North Korea, its capital Pyongyang and neighboring states, China, Russia and South Korea
World Factbook as of October 2014: "Industrial capital stock is nearly beyond repair as a result of years of underinvestment, shortages of spare parts, and poor maintenance. Large-scale military spending draws off resources needed for investment and civilian consumption. Industrial and power output have stagnated for years at a fraction of pre-1990 levels. Frequent weather-related crop failures aggravated chronic food shortages caused by on-going systemic problems, including a lack of arable land, collective farming practices, poor soil quality, insufficient fertilization, and persistent shortages of tractors and fuel. Large-scale international food aid deliveries have allowed the people of North Korea to escape widespread starvation since famine threatened in 1995, but the population continues to suffer from prolonged malnutrition and poor living conditions."
Economic growth rate
2008: minus 0.4%
Labor force in agriculture
Minerals, metallurgical products, manufactures (including armaments), textiles, agricultural and fishery products
2009: China 46.5%, South Korea 40.8%, Bangladesh 1.4%
2010: exports $2,557 billion, imports $3.439 billion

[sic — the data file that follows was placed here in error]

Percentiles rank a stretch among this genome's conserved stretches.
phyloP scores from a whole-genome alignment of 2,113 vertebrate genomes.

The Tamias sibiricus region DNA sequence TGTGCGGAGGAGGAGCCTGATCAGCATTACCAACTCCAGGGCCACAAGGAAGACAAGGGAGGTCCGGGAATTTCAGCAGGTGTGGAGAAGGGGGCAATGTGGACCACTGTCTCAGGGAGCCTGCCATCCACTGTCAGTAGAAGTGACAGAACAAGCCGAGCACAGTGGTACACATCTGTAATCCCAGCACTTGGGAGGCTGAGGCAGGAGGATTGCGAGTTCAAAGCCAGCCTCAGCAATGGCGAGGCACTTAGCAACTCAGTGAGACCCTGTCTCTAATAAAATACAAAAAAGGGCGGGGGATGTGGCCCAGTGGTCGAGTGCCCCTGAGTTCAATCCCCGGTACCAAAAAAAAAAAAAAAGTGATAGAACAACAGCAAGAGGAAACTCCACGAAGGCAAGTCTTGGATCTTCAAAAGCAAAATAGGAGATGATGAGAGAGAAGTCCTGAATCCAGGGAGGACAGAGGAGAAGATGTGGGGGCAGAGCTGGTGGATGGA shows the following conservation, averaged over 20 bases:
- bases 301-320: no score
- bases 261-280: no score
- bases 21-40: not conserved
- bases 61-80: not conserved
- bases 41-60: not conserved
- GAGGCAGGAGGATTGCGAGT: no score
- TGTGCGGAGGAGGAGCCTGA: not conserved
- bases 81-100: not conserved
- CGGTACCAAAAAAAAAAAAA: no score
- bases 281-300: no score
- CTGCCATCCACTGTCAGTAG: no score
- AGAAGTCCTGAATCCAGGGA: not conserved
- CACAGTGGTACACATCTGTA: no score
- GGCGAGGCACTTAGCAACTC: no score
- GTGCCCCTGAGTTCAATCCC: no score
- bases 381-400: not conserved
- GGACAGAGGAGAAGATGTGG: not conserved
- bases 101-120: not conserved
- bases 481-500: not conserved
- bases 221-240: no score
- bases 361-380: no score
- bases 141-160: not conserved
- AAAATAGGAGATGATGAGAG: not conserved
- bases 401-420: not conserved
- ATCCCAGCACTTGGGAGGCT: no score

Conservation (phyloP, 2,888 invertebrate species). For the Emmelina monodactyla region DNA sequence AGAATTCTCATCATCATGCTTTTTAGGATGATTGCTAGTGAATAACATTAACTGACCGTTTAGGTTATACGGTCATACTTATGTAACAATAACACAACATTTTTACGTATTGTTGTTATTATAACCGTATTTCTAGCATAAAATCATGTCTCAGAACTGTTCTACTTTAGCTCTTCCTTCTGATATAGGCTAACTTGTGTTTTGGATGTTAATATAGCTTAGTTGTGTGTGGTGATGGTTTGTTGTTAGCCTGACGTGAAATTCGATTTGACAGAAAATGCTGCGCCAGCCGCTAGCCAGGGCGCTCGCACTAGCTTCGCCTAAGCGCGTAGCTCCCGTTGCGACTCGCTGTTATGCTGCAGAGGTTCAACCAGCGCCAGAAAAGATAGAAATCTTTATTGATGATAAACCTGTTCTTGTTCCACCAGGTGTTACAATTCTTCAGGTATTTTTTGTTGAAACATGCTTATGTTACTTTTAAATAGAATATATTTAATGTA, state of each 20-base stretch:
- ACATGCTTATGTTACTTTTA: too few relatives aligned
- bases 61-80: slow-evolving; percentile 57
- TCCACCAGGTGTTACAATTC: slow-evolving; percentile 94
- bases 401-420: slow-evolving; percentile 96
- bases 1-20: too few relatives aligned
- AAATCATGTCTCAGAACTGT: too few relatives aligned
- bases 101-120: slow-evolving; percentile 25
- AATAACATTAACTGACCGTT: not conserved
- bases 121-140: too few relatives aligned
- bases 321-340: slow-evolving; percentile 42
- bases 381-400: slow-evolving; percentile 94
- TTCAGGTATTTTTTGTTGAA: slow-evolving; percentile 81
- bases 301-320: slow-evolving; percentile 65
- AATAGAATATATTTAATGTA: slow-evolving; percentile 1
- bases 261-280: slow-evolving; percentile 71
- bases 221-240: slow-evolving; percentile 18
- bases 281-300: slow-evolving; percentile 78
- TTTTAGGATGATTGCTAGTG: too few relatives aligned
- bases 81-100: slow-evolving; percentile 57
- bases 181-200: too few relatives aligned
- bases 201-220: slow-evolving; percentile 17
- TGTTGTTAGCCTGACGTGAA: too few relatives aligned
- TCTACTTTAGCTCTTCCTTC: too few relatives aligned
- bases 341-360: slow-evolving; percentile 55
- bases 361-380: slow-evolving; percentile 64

In 2008, North Korea received $2.177 million in foreign aid.
North Korea has the fifth-largest army in the world and the highest percentage of military personnel per capita of any nation in the world.
2009: 2% of GDP
Living in an urban area
Racially homogeneous; there is a small Chinese community and a few ethnic Japanese
Traditionally Buddhist and Confucianist, some Christian and syncretic Chondogyo (Religion of the Heavenly Way)
World Factbook note: "autonomous religious activities now almost nonexistent; government-sponsored religious groups exist to provide illusion of religious freedom"
Net Migration rate
2011: Net loss of 0.04 persons per 1,000 population per year
Between China and South Korea. More mountainous than South Korea. Slightly smaller than Mississippi, equivalent to 347 by 347 kilometers, or roughly 217 by 217 miles.
(As of May 2014) Chief of state: Kim Jong-un (supreme leader) since 17 December 2011. Head of government: Pak Png-ju (premier) since 1 April 2013) Workers' Party of Korea.
Chief of State elected by the legislature: the Supreme People's Assembly (687 seats with members elected by popular vote to five-year terms). The Korean Workers' Party approves a list of candidates who are elected without opposition.
Independence from Japan: 15 August 1945.
October 12, 2010: In the Soviet Union and China, Communist Party politics allowed men like Deng Xiaoping and Mikhail Gorbachev to rise to positions of power. Both men had aversions to the cult of personality that had risen earlier in their countries. Today in North Korea a young man with a blank face, Kim Jong-un, is groomed for what amounts to dynastic succession as the inheritor of the cult of personality that began with his grandfather, Kim Il Sung.
December 24, 2011: Supreme Leader, Kim Jong-il, died on the 17th. Today his son, Kim Jong-un, has been named the "Great Successor." The Korean Central News Agency describes him as "a great person born of heaven," The ruling Workers' Party Workers' proclaims, "We vow with bleeding tears to call Kim Jong Un our supreme commander, our leader. Today he is declared "supreme commander" of the armed forces.
The World Factbook
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